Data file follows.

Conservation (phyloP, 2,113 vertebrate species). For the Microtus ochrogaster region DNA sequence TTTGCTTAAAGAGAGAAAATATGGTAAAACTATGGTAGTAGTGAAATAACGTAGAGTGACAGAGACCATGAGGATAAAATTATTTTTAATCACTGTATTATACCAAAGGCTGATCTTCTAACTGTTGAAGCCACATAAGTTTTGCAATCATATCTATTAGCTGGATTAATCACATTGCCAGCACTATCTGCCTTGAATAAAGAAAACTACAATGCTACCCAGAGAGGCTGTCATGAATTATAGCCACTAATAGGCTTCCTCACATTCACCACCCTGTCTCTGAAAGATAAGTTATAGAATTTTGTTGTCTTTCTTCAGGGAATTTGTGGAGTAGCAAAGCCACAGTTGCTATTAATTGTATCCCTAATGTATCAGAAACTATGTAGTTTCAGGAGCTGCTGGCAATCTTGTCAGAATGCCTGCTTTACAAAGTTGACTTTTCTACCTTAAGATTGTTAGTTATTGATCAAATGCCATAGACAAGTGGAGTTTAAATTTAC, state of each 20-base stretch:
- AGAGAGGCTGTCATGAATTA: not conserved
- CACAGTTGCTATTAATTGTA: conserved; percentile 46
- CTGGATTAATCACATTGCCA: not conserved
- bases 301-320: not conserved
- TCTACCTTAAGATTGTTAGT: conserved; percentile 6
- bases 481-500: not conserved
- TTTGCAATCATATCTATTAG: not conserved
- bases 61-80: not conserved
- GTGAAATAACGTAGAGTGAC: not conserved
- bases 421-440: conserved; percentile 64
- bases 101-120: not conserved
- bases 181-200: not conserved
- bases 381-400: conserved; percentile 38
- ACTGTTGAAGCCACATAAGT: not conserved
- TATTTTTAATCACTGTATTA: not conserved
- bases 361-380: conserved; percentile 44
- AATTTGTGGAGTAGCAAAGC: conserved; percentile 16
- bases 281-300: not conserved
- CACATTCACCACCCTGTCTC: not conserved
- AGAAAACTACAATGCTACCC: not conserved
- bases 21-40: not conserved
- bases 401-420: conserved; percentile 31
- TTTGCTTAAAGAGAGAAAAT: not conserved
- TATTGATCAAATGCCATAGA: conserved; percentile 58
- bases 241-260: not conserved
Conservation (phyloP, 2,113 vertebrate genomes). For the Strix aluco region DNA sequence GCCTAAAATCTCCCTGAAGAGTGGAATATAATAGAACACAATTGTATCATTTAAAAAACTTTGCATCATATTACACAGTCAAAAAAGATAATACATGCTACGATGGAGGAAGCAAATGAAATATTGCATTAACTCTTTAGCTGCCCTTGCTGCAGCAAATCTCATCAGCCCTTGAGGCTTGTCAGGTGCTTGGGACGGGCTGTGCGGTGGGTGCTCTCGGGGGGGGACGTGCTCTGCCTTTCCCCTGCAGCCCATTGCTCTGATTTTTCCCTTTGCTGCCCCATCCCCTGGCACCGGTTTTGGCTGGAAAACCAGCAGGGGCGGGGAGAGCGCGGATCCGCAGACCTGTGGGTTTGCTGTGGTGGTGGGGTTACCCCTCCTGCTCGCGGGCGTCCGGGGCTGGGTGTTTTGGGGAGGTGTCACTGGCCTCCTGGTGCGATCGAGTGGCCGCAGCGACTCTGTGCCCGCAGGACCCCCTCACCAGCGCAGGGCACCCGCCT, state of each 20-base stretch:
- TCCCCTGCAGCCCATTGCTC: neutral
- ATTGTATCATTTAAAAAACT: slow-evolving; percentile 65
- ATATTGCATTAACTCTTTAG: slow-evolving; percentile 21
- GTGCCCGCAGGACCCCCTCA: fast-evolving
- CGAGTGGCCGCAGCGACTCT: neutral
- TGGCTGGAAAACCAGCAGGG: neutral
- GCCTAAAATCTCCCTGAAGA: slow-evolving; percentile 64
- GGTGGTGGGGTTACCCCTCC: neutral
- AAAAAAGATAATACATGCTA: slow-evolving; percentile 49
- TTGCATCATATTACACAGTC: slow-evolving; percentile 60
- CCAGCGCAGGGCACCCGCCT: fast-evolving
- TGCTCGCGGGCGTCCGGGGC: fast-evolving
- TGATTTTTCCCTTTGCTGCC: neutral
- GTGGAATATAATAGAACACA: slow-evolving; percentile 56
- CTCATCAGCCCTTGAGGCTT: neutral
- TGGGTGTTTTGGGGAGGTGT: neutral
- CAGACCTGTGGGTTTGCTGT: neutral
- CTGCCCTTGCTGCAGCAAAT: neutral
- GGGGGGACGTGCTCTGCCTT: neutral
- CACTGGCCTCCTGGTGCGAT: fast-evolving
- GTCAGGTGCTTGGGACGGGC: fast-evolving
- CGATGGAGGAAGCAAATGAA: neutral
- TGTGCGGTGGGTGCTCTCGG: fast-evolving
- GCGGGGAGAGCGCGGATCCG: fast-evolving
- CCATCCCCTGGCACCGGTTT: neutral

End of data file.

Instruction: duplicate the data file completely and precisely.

Conservation (phyloP, 2,113 vertebrate species). For the Microtus ochrogaster region DNA sequence TTTGCTTAAAGAGAGAAAATATGGTAAAACTATGGTAGTAGTGAAATAACGTAGAGTGACAGAGACCATGAGGATAAAATTATTTTTAATCACTGTATTATACCAAAGGCTGATCTTCTAACTGTTGAAGCCACATAAGTTTTGCAATCATATCTATTAGCTGGATTAATCACATTGCCAGCACTATCTGCCTTGAATAAAGAAAACTACAATGCTACCCAGAGAGGCTGTCATGAATTATAGCCACTAATAGGCTTCCTCACATTCACCACCCTGTCTCTGAAAGATAAGTTATAGAATTTTGTTGTCTTTCTTCAGGGAATTTGTGGAGTAGCAAAGCCACAGTTGCTATTAATTGTATCCCTAATGTATCAGAAACTATGTAGTTTCAGGAGCTGCTGGCAATCTTGTCAGAATGCCTGCTTTACAAAGTTGACTTTTCTACCTTAAGATTGTTAGTTATTGATCAAATGCCATAGACAAGTGGAGTTTAAATTTAC, state of each 20-base stretch:
- AGAGAGGCTGTCATGAATTA: not conserved
- CACAGTTGCTATTAATTGTA: conserved; percentile 46
- CTGGATTAATCACATTGCCA: not conserved
- bases 301-320: not conserved
- TCTACCTTAAGATTGTTAGT: conserved; percentile 6
- bases 481-500: not conserved
- TTTGCAATCATATCTATTAG: not conserved
- bases 61-80: not conserved
- GTGAAATAACGTAGAGTGAC: not conserved
- bases 421-440: conserved; percentile 64
- bases 101-120: not conserved
- bases 181-200: not conserved
- bases 381-400: conserved; percentile 38
- ACTGTTGAAGCCACATAAGT: not conserved
- TATTTTTAATCACTGTATTA: not conserved
- bases 361-380: conserved; percentile 44
- AATTTGTGGAGTAGCAAAGC: conserved; percentile 16
- bases 281-300: not conserved
- CACATTCACCACCCTGTCTC: not conserved
- AGAAAACTACAATGCTACCC: not conserved
- bases 21-40: not conserved
- bases 401-420: conserved; percentile 31
- TTTGCTTAAAGAGAGAAAAT: not conserved
- TATTGATCAAATGCCATAGA: conserved; percentile 58
- bases 241-260: not conserved
Conservation (phyloP, 2,113 vertebrate genomes). For the Strix aluco region DNA sequence GCCTAAAATCTCCCTGAAGAGTGGAATATAATAGAACACAATTGTATCATTTAAAAAACTTTGCATCATATTACACAGTCAAAAAAGATAATACATGCTACGATGGAGGAAGCAAATGAAATATTGCATTAACTCTTTAGCTGCCCTTGCTGCAGCAAATCTCATCAGCCCTTGAGGCTTGTCAGGTGCTTGGGACGGGCTGTGCGGTGGGTGCTCTCGGGGGGGGACGTGCTCTGCCTTTCCCCTGCAGCCCATTGCTCTGATTTTTCCCTTTGCTGCCCCATCCCCTGGCACCGGTTTTGGCTGGAAAACCAGCAGGGGCGGGGAGAGCGCGGATCCGCAGACCTGTGGGTTTGCTGTGGTGGTGGGGTTACCCCTCCTGCTCGCGGGCGTCCGGGGCTGGGTGTTTTGGGGAGGTGTCACTGGCCTCCTGGTGCGATCGAGTGGCCGCAGCGACTCTGTGCCCGCAGGACCCCCTCACCAGCGCAGGGCACCCGCCT, state of each 20-base stretch:
- TCCCCTGCAGCCCATTGCTC: neutral
- ATTGTATCATTTAAAAAACT: slow-evolving; percentile 65
- ATATTGCATTAACTCTTTAG: slow-evolving; percentile 21
- GTGCCCGCAGGACCCCCTCA: fast-evolving
- CGAGTGGCCGCAGCGACTCT: neutral
- TGGCTGGAAAACCAGCAGGG: neutral
- GCCTAAAATCTCCCTGAAGA: slow-evolving; percentile 64
- GGTGGTGGGGTTACCCCTCC: neutral
- AAAAAAGATAATACATGCTA: slow-evolving; percentile 49
- TTGCATCATATTACACAGTC: slow-evolving; percentile 60
- CCAGCGCAGGGCACCCGCCT: fast-evolving
- TGCTCGCGGGCGTCCGGGGC: fast-evolving
- TGATTTTTCCCTTTGCTGCC: neutral
- GTGGAATATAATAGAACACA: slow-evolving; percentile 56
- CTCATCAGCCCTTGAGGCTT: neutral
- TGGGTGTTTTGGGGAGGTGT: neutral
- CAGACCTGTGGGTTTGCTGT: neutral
- CTGCCCTTGCTGCAGCAAAT: neutral
- GGGGGGACGTGCTCTGCCTT: neutral
- CACTGGCCTCCTGGTGCGAT: fast-evolving
- GTCAGGTGCTTGGGACGGGC: fast-evolving
- CGATGGAGGAAGCAAATGAA: neutral
- TGTGCGGTGGGTGCTCTCGG: fast-evolving
- GCGGGGAGAGCGCGGATCCG: fast-evolving
- CCATCCCCTGGCACCGGTTT: neutral